From left, Chris Tillman, Adam Jones, Chris Davis, J.J. Hardy… (Greg Fiume / Getty Images )
Kevin Spacey was in the house. And that, coupled with the broiling heat and humidity — it was cooler in Nicaragua, you can look it up — could have set the tone for all sorts of weirdness for the Orioles.
Instead, they took apart the Toronto Blue Jays in a business-like fashion Sunday with a 7-4 win at Camden Yards to head into the All-Star break winners of four of their past five games, their confidence red-lining with the summer temperatures.
And why wouldn't they be confident, with a lineup — six hitters with more than 43 RBIs — that can bludgeon other teams, led by the best slugger in baseball right now, Chris Davis.
Is this officially getting scary now with Davis or what?
Maybe you heard: the O's big first baseman warmed up for Monday's Home Run Derby at Citi-Field with another monster afternoon against the Jays.
He went 2-for-4 and smacked his major league-leading 37th homer in the third inning, a two-run shot into the left-field stands.
That tied him with Hall of Famer Reggie Jackson for the most by an American Leaguer before the All-Star break. Coupled with his two-run double in the first, Davis now has a whopping 93 RBIs, joining the Detroit Tigers' Miguel Cabrera as the only players in MLB history to have 30 homers and 90 ribbies before the All-Star break.
When the media descended on him — that's just what a guy needs after three hours in the hot sun, dozens of TV cameras and microphones in his face — Davis was asked what having such a terrific first half meant to him.
It was a softball question meant to break the ice. Naturally, Davis smacked it out of the park.
"It means I can just take the second half off and coast," Davis deadpanned. Then, after a beat: "No, it's something definitely to be proud of. It means I'm doing my job. But it also speaks volumes about the guys in front of me really getting on base and swinging the bats well."
So now he goes off to New York and the All-Star Game as the biggest story in baseball, if you don't count all the pub Yasiel Puig, the Los Angels Dodgers' phenom, has gotten in the past month.
Now Davis gets to see how many balls he can hit into the stands at Citi Field during the Derby, with O's coach Einar Diaz serving up room-service fastballs just the way Davis likes them.
I asked him Sunday if he's thought about what the night would be like and Davis flashed that Chiclets smile, the one Orioles fans seem to see after just about every game now.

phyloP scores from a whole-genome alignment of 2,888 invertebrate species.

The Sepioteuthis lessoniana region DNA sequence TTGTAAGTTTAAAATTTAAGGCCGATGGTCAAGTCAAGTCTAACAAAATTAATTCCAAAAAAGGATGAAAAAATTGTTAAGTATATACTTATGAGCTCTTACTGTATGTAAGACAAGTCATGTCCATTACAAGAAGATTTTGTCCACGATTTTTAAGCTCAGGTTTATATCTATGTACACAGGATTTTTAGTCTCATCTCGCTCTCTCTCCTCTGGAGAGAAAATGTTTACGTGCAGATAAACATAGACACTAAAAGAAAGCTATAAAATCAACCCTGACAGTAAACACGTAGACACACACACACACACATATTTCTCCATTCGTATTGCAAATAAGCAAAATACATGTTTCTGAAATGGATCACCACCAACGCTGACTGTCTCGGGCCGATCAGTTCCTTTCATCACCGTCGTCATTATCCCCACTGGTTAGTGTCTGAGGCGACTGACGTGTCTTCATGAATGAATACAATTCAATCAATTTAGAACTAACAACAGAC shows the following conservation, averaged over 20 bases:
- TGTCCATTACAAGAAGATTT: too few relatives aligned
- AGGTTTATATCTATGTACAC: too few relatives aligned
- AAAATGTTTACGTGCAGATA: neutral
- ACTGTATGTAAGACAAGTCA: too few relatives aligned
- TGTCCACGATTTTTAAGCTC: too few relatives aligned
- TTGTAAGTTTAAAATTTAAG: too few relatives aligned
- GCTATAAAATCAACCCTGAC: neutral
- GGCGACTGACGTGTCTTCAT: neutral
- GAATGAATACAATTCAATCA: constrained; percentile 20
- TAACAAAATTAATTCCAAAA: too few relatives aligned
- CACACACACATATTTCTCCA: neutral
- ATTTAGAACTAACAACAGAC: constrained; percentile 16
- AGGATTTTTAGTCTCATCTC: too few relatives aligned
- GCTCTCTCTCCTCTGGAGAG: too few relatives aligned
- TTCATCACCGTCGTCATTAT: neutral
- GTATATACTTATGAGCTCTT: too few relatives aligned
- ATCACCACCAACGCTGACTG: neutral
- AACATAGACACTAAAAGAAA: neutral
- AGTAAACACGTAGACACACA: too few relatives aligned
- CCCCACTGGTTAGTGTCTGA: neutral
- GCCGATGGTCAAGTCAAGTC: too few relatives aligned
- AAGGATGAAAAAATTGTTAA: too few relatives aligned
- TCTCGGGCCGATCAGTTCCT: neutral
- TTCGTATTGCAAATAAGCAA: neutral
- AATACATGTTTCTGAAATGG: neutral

"I'm not really sure," Davis said. "I don't have anything to really compare it to. I expect it to be a lot of fun. I think it's definitely going to be high energy."
Oh, you can bet on that, with a New York crowd screaming its lungs out and a national TV audience on hand and ESPN's Chris Berman making every homer sound like a World Series walk-off shot.
The Derby's become a bit of a snooze for me over the years, mainly because it seems to go on forever. And unless a player goes off on an epic tear like Josh Hamilton did in 2008, with a surreal 28 homers in the opening round and 35 altogether, there's a certain sameness to it all that gets boring.
But if anyone can pump some life into the Derby, it's Davis, who's been discreetly soliciting tips from sluggers who've hit in the Derby in the past.
"I've asked them: 'How're you feeling, how tired do you get, should I pace myself or what?'" he said. "But I don't think it's anything you can simulate."
"Are you nervous?" he was asked.
"Not right now," he said. "I'm sure they'll be a few nerves once I get out there. But hopefully I can get in the groove early."
That's pretty much how the Orioles see themselves right now, in the kind of groove you want to be at the All-Star break.
So many good things seem to be happening to the O's all at once. Adam Jones has cut down on his wild swings and homered in each of the past three games while driving in six runs.
The starting pitching has started to settle down, too. And Jim Johnson seems to have regained his confidence in the all-important closer's role, notching his 33rd save Sunday.
Hey, you want a no-drama, 1-2-3 closer, Johnson's not your guy. This is a guy who's going to give you a near-coronary at times before he finally bears down and slams the door on the other team, just as he did against the Jays.
Deal with it, Orioles fans. Buck Showalter certainly has. And the O's manager seems to like what he's seen from Johnson and the rest of the Orioles lately.
Of course, in typical Buck fashion — you gotta love the guy — he refused to get philosophical when asked what this win meant for his team going into the All-Star break.
Buck, as we know by now, doesn't do philosophical.
"It's a W for Baltimore," he said. "That's what it's about. We got 66 games left, we grinded like heck through the season with all its challenges and have a chance to roll the dice in 66 games and see if we get to play in October."
At this point in the season, that's all any team could ask for.